If you or someone you know was there when your child fainted, we’ll ask what happened before and afterward. Let us know:

  • What your child was doing, especially if exercising or eating.
  • What their surroundings were like.
  • Whether other symptoms occurred.

It’s also important to tell us:

  • Whether your child was dehydrated or ill.
  • How long your child was unconscious.
  • Whether your child takes medications, and if so, what they take.

We’ll give your child a physical, including:

  • Taking their blood pressure and heart rate.
  • Checking their heart rhythms by listening with a stethoscope.

We can often determine the cause of fainting based on this information. If needed, we’ll use one or more tests.

Tests

We may use one or more of these tests to find the cause of your child’s fainting. 

Blood tests

This checks whether a low red blood cell count (anemia) is causing fainting. 

Electrocardiogram (ECG/EKG)

This test tracks the heart’s electrical activity. We check for conditions that cause irregular heartbeat. We use it for children who faint frequently or faint during exercise.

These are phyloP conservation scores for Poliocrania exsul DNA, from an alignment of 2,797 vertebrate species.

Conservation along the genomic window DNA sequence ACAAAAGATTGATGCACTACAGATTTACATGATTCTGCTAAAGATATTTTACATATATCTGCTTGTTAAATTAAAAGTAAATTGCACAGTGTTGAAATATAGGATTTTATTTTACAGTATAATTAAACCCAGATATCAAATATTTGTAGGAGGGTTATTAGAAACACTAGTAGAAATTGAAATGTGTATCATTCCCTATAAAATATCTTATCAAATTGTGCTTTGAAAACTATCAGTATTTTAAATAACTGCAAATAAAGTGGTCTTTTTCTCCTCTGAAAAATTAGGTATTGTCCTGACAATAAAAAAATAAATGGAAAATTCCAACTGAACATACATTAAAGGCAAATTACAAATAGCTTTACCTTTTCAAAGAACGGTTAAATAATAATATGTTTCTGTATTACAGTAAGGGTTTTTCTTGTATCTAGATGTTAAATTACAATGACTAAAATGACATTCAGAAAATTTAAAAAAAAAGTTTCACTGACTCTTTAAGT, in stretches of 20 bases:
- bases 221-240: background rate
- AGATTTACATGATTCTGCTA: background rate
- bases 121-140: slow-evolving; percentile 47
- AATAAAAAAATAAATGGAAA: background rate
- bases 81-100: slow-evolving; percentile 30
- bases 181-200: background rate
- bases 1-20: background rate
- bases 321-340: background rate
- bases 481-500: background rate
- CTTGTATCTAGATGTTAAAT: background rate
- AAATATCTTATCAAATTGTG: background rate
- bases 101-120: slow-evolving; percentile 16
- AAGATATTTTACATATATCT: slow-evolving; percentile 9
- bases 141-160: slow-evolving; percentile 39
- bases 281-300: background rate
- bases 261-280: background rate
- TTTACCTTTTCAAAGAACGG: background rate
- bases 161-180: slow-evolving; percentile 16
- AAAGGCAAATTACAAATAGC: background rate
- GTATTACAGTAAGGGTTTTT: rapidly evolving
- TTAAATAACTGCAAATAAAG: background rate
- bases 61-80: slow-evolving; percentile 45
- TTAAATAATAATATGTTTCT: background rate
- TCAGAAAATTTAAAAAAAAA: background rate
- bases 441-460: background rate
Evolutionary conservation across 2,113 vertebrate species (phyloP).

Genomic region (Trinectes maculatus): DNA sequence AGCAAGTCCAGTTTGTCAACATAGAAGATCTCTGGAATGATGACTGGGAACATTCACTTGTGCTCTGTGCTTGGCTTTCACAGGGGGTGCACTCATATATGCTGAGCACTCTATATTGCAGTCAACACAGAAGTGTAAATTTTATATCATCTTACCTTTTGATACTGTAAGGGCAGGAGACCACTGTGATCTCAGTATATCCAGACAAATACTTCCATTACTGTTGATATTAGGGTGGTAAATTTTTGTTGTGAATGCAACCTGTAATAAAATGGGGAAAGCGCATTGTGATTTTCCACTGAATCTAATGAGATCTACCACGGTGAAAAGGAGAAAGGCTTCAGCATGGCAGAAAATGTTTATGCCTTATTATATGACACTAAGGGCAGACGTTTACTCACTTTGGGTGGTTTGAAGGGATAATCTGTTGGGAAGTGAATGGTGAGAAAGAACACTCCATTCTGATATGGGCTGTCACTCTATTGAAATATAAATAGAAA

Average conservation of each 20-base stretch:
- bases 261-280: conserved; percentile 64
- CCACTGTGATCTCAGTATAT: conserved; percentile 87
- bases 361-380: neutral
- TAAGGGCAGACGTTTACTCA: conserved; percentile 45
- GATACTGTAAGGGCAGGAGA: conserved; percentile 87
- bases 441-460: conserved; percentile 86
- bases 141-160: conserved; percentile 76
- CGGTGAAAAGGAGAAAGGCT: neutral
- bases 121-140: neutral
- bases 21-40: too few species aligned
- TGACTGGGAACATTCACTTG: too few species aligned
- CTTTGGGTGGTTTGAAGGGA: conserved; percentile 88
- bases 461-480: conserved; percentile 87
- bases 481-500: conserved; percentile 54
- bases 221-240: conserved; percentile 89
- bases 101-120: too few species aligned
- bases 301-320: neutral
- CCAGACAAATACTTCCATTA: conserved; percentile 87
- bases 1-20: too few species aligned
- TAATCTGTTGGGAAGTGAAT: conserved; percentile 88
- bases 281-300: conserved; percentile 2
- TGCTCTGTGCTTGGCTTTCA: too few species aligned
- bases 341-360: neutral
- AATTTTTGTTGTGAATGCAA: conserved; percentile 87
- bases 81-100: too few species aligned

Echocardiogram

This ultrasound test shows the heart’s size and structure. We can see your child’s heart valves and pumping chambers moving, and the blood flowing through the heart. 

Holter monitor (continuous monitor) testing

A Holter monitor can be used for children who faint often. This method records your child's heartbeat over 24 to 48 hours. Electrodes on your child’s chest are connected to a monitor that your child carries. We ask you or your child to write down activities and any symptoms that occur.

Event monitor

An event monitor records the heartbeat only when symptoms occur. We may use it instead of a Holter monitor if your child faints less than once a day. 

Exercise stress test

This is done while your child exercises on a treadmill or stationary bike. We take EKG readings and monitor blood pressure. Generally, we test children age 10 and older. 

Cardiac catheterization

This procedure produces clear images of your child’s heart and heart’s blood flow. 

We will: 

  • Guide a thin, flexible tube (catheter) through a blood vessel in the groin or arm and to the heart. The catheter releases a contrast dye to create detailed X-ray images.